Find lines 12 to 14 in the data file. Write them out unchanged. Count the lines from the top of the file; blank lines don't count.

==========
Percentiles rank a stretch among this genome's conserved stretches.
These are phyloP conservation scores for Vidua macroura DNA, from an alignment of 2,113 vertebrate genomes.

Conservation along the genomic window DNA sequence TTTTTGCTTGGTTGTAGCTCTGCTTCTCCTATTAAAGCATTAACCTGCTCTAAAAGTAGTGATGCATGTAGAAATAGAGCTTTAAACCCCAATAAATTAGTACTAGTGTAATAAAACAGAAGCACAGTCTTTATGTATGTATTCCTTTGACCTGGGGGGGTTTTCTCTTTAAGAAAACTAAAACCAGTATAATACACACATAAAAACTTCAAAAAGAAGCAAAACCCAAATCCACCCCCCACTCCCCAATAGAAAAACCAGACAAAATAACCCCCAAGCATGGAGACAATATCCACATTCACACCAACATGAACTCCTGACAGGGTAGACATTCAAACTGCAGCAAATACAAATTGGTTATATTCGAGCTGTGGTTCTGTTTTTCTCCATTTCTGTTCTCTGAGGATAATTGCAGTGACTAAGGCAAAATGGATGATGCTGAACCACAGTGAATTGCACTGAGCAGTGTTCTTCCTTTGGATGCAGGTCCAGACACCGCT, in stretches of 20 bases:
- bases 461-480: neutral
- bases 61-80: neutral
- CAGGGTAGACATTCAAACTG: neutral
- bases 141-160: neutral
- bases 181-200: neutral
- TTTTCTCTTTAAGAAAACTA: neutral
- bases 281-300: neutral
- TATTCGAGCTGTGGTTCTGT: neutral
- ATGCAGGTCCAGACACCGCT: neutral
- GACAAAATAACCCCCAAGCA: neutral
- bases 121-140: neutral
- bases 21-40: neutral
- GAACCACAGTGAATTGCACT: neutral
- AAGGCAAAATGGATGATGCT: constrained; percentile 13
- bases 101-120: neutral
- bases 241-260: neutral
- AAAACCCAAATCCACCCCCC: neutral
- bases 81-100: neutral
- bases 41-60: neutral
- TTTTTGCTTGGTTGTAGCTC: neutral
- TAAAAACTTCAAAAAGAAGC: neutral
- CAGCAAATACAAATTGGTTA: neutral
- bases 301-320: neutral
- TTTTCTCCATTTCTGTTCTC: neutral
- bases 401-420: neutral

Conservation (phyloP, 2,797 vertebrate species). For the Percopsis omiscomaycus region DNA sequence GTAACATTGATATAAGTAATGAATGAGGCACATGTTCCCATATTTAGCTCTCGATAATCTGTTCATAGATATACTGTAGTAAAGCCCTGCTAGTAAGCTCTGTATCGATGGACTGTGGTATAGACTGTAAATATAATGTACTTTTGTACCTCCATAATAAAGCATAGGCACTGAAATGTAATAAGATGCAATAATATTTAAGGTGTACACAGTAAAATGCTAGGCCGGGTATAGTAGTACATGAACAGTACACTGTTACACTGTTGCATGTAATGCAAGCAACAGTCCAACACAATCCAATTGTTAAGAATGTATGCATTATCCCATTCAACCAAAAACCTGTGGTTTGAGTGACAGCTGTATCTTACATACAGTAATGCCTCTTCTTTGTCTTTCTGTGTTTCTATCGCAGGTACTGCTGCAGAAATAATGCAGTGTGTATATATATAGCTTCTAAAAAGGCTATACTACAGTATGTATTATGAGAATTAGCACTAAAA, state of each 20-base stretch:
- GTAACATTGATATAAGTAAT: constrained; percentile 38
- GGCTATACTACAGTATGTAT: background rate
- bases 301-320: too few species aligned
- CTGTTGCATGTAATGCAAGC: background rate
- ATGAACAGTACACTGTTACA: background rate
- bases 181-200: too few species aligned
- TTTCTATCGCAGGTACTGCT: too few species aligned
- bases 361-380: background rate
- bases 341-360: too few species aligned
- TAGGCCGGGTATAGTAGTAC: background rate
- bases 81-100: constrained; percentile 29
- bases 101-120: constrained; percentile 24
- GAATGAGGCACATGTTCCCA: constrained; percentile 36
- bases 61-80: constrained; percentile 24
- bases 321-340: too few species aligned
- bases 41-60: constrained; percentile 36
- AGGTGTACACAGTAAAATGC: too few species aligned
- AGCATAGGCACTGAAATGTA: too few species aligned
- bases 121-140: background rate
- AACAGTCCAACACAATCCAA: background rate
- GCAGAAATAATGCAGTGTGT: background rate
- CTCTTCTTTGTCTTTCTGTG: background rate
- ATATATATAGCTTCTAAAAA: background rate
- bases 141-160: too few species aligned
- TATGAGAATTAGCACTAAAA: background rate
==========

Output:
- ATGCAGGTCCAGACACCGCT: neutral
- GACAAAATAACCCCCAAGCA: neutral
- bases 121-140: neutral